Friday, July 15, 2011
Dolphins have had a lot of good press. They’re cute, loveable and smart, with complex modes of communication and tightly-knit family units. They’re sleek, playful and human-friendly, and have been known to save people from sharks. They have big brains and large, intelligent eyes. The U.S. Navy train them for complex and often dangerous underwater tasks, such as laying tracking devises and defusing mines. Whenever a dolphin becomes entangled in a driftnet there are howls of outrage.
As far back as the sixties the appeal of the dolphin was being exploited in TV shows like Flipper. Flipper was a kind of aquatic Lassie who effortlessly breezed through a heroic checklist of brave deeds – thwarting villains and greedy property developers and saving children from calamity. At the end of the show everyone always laughed at Flipper’s loveable hi-jinx. Other televised animals such as Gentle Ben, Rin Tin Tin, Mr Ed and Skippy were way down the food chain compared to this fun loving fish.
More recently, tourist meccas have taken to adopting the dolphin as their symbol. Whereas you’ll never see a Cane Toad being flaunted as, say, Townsville’s civic emblem, in Byron Bay the Dolphin is rife. Every hotel, motel, butcher-shop, New-Age Mart, golf club, bowling club, RSL, petrol station and newspaper ad features a dolphin prominently plastered somewhere. This is ironic given that Byron Bay used to be a whaling town.
The community in general has taken the dolphin to its heart. Ask any kid what’s the first thing they want to see at Sea World and invariably it’s the dolphins, leaping through hoops and snapping fish from the trainer’s hands. Images of dolphins feature in countless posters, carvings, photographs and documentaries as shining symbols of peace, and the pinnacle of New-Age dreams and aspirations. The dolphin has long been surfing the crest of a dream PR run and, it seems, can’t put a flipper wrong.
Until now. Yes, the time has come to highlight a darker, hitherto unseen side of our precious little friends, a side that those with vested interests are loathe to reveal. Recent studies suggest that behind that sleek, lovable façade lurks a malevolent, at times vicious beast, only too ready to take full advantage of man’s gullibility.
An extensive two year study of dolphins in the Maldives by a research team working aboard the research vessel SS Bluefin has revealed more about the dolphin than many would care to know. Greed, selfishness and vanity are among its more endearing qualities. Add to this list emotional blackmail, philandering, lying, bullying and cheating and the emerging picture is not pretty.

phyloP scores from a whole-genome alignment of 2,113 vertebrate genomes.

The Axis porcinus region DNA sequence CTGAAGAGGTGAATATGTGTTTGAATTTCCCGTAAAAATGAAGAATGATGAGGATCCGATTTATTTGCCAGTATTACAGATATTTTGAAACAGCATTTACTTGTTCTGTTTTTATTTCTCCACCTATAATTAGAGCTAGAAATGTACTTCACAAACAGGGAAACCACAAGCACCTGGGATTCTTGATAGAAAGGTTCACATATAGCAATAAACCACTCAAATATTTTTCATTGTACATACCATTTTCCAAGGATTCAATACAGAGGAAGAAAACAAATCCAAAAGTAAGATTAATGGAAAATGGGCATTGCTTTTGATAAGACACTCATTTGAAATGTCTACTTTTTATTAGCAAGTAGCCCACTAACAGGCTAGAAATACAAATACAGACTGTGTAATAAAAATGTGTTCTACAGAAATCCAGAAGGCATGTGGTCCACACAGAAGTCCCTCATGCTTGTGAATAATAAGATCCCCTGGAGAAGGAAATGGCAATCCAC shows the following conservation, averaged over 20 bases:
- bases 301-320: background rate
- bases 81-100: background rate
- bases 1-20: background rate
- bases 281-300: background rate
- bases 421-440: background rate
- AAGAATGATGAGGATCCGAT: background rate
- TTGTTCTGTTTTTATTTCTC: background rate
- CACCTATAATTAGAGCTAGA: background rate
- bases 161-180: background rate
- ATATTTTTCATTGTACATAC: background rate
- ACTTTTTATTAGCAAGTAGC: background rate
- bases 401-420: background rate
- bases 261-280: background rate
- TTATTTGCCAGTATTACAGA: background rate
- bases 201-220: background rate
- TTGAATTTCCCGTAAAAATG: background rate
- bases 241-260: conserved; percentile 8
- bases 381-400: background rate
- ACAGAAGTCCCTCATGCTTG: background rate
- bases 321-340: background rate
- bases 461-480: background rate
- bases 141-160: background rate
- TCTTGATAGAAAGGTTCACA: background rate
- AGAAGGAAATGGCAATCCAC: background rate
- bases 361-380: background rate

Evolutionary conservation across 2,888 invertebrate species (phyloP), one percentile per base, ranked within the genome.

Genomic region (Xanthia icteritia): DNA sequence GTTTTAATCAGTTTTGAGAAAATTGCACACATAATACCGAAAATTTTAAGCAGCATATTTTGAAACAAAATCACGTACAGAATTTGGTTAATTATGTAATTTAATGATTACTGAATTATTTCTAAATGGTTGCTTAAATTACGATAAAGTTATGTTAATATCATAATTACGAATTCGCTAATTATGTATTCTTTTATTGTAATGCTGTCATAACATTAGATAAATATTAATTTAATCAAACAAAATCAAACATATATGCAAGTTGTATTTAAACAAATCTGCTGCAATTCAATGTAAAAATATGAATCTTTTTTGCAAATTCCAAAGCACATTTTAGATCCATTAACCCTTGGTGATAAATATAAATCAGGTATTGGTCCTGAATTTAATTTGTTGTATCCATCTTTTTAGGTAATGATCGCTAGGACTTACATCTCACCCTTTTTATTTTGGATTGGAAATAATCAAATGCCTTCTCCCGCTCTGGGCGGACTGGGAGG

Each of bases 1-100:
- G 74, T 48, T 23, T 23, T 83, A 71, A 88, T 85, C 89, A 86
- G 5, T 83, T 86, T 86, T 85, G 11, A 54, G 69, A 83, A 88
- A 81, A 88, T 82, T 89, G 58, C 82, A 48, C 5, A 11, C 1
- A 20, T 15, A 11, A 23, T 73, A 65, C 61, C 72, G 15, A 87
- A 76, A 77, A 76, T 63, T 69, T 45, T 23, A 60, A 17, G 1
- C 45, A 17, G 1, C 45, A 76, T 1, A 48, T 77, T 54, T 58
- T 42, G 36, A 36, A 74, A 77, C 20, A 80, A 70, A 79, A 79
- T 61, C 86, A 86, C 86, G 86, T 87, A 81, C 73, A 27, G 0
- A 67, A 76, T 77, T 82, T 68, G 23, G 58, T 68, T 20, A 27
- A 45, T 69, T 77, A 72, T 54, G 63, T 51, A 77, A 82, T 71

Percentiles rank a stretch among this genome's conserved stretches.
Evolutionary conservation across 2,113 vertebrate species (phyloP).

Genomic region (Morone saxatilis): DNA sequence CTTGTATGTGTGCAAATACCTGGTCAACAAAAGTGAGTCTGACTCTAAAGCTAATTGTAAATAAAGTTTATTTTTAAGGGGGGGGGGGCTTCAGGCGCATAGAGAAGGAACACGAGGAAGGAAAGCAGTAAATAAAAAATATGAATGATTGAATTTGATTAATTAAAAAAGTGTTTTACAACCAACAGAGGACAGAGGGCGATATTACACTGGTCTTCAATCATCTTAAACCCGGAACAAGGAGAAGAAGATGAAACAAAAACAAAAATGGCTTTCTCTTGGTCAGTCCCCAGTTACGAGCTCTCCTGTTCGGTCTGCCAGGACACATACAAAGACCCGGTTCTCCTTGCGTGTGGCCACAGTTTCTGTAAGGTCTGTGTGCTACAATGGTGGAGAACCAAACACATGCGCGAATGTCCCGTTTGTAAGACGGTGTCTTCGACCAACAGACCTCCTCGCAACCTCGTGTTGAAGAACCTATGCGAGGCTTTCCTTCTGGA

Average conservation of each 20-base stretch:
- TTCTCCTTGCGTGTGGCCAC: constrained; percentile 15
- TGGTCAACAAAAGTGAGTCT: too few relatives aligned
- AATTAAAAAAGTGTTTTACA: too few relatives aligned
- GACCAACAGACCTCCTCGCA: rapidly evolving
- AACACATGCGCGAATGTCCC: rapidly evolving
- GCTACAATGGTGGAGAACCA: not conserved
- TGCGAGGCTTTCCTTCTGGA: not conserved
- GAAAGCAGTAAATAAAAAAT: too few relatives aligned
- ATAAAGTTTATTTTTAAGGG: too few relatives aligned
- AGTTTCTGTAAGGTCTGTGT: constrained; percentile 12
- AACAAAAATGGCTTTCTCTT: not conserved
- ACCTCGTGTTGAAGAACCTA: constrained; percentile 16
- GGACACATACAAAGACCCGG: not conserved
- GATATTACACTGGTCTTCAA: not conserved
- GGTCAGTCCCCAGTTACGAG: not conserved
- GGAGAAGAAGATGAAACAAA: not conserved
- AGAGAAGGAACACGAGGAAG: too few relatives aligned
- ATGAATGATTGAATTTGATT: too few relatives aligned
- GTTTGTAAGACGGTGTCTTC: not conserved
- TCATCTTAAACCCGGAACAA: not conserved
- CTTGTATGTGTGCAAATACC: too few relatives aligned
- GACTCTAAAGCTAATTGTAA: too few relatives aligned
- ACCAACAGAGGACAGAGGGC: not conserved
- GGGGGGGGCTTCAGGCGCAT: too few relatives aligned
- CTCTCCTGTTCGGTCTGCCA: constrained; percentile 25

Contrary to the dolphin’s popular image of being human-friendly, the research team was alarmed to note that on more than on occasion pods of dolphins actually herded Great White Sharks towards divers. Other divers proffering food found themselves rammed by the beasts in vicious and seemingly unprovoked attacks.
But all this barely rates a mention compared to the case of the diver who was systematically pack raped by an entire pod. After his twenty-seventh dive back into the swirling melee of randy mammals he reportedly said “that’s it for me, I’m not going back in.”
The team found the animals to be highly voracious sexual predators who indulged in a smorgasbord of perverse carnal delights. One of the most shocking examples was of dolphins sexually abusing their young in debased paedophilic frenzies. The team reported: “We’d often see males sexually penetrating the blowholes of their young and, because of the phenomenal tantric staying power of the adult male, these young invariably suffocated before the climax of the act, after which their bodies were torn apart and eaten by the pod.”
Further to this, in decoding parts of the highly complex dolphin language, the team from the Bluefin established that dolphins were thugs who ostracised and bullied weaker and less well-developed members of the pod, with the victims often driven to beaching themselves in suicidal despair. Similarly, crippled, lame and aged dolphins were usually abandoned and left to fend for themselves on the high-seas, rarely surviving more than a week.
In fact so obnoxious did the dolphins become to the research team – who, to a man, had previously been totally smitten by the beasts – that they took to shooting them for sport.
I reveal this startling new information on the secret life of the dolphin in the public interest and, I might add, at considerable personal risk. Since going public I have received numerous anonymous threatening phone calls and letter bombs post-marked Byron Bay. But rest assured, as a representative of John West, I vow to strenuously and zealously pursue my campaign until the true facts relating to this scourge of the high sees are fully known.
“What can I do?” you ask. I’ll tell you what you can do. Next time you pick up a tin of dolphin-friendly tuna in the supermarket, do the environment a favour and put it back.